Feeling uncertain about Medicare? In coordination with our in-house experts, we’ve produced a short but master-level Medicare explained YouTube video to help you clear things up.

Medicare Explained YouTube Video [2024 Update]

Medicare Explained: YouTube Video to Master Medicare in Under 5 Minutes

WATCH THE VIDEO: Medicare Explained – Medicare 101 (YouTube)


What’s in the Video: Medicare 101

Here’s what you can learn with this short, <5-minute video:

  • What Does Medicare Cost?
  • What Are the Different Parts of Medicare?
  • How do Medicare Deductibles Work?
  • What’s the Difference Between Part A and Part B?
  • How does Medicare Advantage Work?
  • What’s Medicare Part D?

Medicare FAQ 2024: Frequently Asked Questions

Q: What are the 4 Types of Medicare?

A: The four most common forms or “parts” of Medicare are:

  1. Part A: Coverage for inpatient hospital services
  2. Part B: Coverage for outpatient medical services
  3. Part C: Known as “Medicare Advantage”, this is an alternative, privately-operated way to receive your Medicare benefits
  4. Part D: Coverage for prescription drugs

Q: When Can I Enroll in Medicare?

A: The first time you can enroll in Medicare is during your Initial Enrollment Period, which begins 3 months before your 65th birthday. If you don’t sign up during your Initial Enrollment Period because you still have a plan through work, you can sign up for Medicare as soon as your group coverage ends.

If you need to switch to Medicare Advantage, add a part D plan, or switch back to Original Medicare, this needs to happen during the Medicare Annual Enrollment Period from October 15th to December 7th each year.

Q: What’s the Difference Between Medigap and Medicare Advantage?

A: MediGap plans are standalone supplementary health insurance plans designed to fill some of the coverage gaps in Original Medicare.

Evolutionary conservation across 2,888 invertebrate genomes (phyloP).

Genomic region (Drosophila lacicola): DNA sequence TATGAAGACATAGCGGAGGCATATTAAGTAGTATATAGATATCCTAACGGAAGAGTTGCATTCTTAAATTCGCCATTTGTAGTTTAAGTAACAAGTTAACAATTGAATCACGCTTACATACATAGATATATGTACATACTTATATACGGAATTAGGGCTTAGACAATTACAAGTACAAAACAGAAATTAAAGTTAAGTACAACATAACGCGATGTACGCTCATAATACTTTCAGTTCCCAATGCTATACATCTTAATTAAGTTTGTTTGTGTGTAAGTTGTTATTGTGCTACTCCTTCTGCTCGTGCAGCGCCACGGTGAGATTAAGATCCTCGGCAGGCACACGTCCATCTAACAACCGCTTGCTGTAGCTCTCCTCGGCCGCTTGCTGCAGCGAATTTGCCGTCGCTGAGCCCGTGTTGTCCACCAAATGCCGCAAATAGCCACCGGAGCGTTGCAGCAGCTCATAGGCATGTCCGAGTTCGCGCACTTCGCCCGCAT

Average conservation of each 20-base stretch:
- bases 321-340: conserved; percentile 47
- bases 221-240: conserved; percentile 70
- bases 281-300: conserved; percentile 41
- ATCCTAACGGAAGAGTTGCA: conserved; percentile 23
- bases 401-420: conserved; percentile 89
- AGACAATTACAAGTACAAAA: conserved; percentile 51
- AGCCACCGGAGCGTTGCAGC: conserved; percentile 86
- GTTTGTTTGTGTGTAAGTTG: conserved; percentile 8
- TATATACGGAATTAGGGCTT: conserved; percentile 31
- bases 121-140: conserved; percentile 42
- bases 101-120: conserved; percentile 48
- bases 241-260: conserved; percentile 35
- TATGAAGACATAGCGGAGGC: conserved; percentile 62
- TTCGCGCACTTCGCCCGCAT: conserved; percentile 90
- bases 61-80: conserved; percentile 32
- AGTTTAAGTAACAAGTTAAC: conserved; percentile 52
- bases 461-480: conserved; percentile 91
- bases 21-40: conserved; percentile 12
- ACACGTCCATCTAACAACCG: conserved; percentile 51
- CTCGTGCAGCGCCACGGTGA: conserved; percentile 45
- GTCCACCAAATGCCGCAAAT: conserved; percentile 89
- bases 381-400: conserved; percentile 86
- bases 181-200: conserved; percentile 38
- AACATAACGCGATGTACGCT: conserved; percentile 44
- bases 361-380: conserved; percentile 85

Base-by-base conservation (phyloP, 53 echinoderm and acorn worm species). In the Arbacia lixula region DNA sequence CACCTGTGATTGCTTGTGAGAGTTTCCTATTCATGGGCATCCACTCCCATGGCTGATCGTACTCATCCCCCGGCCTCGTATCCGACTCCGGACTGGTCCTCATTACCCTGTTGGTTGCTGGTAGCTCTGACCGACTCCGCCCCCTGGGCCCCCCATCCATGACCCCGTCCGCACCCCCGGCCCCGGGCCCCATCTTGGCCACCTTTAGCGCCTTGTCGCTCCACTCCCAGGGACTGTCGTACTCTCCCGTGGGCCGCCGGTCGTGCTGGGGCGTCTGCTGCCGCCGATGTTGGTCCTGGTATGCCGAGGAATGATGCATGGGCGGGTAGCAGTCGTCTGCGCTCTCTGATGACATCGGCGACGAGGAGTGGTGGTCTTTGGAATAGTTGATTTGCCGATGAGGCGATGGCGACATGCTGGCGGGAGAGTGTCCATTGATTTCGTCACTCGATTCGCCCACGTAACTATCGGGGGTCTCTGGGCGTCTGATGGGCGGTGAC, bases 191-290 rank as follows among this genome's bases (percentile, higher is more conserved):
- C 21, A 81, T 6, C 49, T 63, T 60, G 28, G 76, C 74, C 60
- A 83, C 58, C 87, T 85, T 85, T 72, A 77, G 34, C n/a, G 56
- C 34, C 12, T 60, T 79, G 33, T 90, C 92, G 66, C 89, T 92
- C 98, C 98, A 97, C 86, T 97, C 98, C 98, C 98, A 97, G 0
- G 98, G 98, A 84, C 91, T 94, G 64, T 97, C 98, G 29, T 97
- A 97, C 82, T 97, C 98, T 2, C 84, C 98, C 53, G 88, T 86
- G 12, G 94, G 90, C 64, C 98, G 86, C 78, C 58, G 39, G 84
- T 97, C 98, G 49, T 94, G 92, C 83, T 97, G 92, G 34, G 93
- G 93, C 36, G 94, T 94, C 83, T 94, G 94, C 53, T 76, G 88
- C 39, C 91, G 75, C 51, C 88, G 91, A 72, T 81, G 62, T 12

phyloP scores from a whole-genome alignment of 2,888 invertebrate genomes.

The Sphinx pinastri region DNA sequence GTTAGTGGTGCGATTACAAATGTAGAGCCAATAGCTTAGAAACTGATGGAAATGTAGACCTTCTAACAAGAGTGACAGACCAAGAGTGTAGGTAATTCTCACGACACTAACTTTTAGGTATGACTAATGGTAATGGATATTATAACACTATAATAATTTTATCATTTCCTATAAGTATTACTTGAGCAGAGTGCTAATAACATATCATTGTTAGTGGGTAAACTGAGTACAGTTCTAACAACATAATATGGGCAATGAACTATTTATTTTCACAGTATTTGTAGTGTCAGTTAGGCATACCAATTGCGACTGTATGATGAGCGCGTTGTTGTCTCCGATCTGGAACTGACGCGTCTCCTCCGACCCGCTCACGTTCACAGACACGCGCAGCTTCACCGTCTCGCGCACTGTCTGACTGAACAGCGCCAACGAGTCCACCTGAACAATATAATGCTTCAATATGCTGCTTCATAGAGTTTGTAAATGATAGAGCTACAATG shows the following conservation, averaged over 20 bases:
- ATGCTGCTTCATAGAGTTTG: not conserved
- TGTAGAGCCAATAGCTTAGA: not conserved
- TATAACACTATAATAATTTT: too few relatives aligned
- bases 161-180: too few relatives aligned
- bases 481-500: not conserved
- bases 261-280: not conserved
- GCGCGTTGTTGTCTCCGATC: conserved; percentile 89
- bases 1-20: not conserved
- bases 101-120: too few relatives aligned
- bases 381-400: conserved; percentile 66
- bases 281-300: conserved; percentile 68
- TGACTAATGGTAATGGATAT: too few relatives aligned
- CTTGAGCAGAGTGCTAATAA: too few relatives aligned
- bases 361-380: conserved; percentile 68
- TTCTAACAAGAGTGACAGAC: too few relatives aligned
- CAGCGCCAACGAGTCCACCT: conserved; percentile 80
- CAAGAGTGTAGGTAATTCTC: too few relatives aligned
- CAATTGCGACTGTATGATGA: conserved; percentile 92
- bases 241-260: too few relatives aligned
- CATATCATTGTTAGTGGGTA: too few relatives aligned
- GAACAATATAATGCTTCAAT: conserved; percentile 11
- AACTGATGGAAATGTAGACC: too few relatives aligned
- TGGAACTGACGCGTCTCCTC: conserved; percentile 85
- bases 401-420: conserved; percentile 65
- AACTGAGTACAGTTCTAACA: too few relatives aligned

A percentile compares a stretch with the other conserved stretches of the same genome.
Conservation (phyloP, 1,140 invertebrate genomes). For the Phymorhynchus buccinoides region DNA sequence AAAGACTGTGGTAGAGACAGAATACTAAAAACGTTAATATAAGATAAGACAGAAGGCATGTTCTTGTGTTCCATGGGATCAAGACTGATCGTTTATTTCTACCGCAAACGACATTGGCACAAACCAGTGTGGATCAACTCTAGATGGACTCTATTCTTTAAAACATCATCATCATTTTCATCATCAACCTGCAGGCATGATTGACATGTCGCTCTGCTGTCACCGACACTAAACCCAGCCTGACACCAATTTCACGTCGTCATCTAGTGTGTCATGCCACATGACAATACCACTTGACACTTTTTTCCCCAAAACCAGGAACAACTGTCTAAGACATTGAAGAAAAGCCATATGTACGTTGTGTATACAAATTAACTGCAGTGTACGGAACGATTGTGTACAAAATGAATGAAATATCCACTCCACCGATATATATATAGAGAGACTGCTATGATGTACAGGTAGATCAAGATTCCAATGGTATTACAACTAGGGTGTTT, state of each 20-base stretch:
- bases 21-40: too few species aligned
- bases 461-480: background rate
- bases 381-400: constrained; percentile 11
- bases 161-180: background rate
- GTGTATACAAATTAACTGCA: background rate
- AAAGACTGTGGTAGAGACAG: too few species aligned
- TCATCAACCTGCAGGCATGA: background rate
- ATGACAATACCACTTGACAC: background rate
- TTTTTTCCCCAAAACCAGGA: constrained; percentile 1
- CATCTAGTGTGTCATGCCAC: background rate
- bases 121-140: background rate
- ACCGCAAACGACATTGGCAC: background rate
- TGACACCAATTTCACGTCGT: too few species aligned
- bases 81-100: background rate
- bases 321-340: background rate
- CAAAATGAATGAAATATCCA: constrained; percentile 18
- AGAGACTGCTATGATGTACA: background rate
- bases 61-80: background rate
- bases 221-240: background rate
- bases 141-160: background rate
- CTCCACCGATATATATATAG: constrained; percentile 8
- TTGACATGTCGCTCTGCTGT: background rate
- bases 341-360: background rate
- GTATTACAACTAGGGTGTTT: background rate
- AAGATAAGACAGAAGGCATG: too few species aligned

Medicare Advantage, or “Part C”, is a privately-operated form of Medicare that also helps fill the coverage gaps. Unlike Medigap, a Medicare Advantage plan is designed to replace your Original Medicare, not just supplement it.

Q: How do I Get Medicare When I Turn 65?

A: If you are already receiving Social Security or retirement benefits, then you should be automatically enrolled in Original Medicare (Parts A & B). If you are not receiving these benefits, you will need to actively enroll.

If you need help with actively enrolling in Medicare, we can connect you with a Personal Benefits Manager. You’ll find a link at the bottom of this page.

Become a Master of Medicare: Subscribe to the Monthly Health and Wealth Newsletter

The YouTube video linked above is a great way to get started with Medicare. But if you want to become a true Medicare master, you should subscribe to our monthly e-publication. MediGap Advisors’ Health and Wealth Newsletter is your ongoing source for information on such topics as:

Need to change Medicare plans? Click here to connect with one of our in-house Personal Benefits Managers. Our PBMs are experts in all things Medicare, and can help you make sure that you’re never overpaying.

Wiley Long is founder and president of Medigap Advisors, and is passionate about helping people navigate the confusing waters of Medicare. He is the author of The Medicare Playbook: Designing Your Successful Health Coverage Strategy, a clear and simple explanation so you can make the most of your Medicare coverage.